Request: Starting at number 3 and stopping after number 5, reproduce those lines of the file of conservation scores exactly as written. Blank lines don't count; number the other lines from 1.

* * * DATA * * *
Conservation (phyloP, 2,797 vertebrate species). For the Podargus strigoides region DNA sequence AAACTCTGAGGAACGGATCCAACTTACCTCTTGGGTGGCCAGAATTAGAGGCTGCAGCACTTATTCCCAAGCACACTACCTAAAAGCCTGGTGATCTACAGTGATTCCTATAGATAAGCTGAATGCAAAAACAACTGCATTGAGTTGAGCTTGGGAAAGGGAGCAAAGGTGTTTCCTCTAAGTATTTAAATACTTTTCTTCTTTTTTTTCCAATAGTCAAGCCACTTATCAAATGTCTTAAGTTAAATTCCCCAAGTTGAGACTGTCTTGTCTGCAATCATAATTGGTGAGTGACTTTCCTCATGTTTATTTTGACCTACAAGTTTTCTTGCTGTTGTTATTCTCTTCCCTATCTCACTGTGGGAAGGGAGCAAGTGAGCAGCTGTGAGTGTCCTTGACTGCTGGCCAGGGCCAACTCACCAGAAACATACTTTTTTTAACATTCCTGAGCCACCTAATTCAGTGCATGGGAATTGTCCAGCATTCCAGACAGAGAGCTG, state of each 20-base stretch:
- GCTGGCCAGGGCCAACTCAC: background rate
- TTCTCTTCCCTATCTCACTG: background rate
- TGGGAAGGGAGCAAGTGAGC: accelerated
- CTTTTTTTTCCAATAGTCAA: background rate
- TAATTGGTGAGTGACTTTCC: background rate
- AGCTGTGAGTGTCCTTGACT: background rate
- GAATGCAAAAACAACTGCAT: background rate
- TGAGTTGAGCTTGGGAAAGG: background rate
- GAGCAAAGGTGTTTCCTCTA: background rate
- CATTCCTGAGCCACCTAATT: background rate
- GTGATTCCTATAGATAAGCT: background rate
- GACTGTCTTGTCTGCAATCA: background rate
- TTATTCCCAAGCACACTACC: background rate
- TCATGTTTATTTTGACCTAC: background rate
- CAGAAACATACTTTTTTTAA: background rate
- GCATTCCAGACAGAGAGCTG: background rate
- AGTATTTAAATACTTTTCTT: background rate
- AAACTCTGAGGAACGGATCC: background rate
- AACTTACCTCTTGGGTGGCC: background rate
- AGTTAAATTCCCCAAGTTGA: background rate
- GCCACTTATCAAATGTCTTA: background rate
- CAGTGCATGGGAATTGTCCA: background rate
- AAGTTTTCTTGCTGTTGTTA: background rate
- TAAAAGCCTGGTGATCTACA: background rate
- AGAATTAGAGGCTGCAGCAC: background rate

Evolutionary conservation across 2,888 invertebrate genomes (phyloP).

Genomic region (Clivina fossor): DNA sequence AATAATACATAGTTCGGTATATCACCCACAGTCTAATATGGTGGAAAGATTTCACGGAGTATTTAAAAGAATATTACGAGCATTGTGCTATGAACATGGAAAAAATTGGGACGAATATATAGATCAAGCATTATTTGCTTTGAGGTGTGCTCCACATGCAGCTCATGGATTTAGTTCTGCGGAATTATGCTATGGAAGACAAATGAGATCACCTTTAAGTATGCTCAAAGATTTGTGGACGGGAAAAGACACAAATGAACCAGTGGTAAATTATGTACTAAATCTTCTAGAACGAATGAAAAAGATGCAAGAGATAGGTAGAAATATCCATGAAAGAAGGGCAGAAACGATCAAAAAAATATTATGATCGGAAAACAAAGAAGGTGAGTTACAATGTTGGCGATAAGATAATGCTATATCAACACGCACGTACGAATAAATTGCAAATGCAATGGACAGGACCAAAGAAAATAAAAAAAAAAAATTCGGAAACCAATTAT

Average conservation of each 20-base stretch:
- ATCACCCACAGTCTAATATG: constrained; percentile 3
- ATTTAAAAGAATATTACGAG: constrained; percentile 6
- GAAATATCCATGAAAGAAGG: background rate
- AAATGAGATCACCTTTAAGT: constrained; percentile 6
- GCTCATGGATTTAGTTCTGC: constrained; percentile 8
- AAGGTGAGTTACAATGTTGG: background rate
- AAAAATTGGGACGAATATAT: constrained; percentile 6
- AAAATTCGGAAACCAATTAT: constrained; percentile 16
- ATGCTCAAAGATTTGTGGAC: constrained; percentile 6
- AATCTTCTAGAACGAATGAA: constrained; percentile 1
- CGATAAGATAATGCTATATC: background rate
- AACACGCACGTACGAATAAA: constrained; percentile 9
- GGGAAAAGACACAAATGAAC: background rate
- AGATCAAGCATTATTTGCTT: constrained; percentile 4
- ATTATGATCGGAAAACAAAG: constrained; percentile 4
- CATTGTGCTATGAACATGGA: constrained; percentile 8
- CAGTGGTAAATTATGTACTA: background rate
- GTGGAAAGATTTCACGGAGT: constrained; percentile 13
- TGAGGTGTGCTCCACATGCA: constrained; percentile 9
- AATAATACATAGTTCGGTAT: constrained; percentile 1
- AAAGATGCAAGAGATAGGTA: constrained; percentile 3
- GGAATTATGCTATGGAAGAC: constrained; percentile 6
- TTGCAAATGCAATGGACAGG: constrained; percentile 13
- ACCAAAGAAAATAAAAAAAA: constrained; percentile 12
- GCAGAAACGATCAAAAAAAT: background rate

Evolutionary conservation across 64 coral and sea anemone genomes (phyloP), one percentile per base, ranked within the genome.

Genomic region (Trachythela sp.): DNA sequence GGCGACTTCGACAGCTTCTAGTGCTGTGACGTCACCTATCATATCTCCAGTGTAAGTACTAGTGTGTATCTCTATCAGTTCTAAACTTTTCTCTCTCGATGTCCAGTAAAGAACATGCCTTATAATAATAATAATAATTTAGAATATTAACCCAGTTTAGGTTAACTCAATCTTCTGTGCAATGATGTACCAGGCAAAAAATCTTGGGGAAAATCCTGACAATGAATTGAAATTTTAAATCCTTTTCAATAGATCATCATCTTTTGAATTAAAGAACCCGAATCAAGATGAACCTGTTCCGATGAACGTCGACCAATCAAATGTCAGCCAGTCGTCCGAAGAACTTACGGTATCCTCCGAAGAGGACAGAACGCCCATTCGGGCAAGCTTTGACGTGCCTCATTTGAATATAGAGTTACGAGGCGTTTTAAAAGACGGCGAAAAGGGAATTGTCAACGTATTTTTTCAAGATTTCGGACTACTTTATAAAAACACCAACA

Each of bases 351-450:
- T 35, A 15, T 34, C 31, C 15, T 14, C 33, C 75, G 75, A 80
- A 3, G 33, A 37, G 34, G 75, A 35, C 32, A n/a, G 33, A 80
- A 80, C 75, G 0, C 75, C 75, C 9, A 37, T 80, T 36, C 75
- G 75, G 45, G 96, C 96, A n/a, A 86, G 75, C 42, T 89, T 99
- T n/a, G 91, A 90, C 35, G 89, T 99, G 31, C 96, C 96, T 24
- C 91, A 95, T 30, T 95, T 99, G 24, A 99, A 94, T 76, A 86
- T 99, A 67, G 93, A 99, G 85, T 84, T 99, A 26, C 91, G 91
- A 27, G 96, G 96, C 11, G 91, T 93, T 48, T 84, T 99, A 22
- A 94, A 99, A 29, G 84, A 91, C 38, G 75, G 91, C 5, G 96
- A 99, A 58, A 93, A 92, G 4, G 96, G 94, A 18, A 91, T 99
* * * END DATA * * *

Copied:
- TTCTCTTCCCTATCTCACTG: background rate
- TGGGAAGGGAGCAAGTGAGC: accelerated
- CTTTTTTTTCCAATAGTCAA: background rate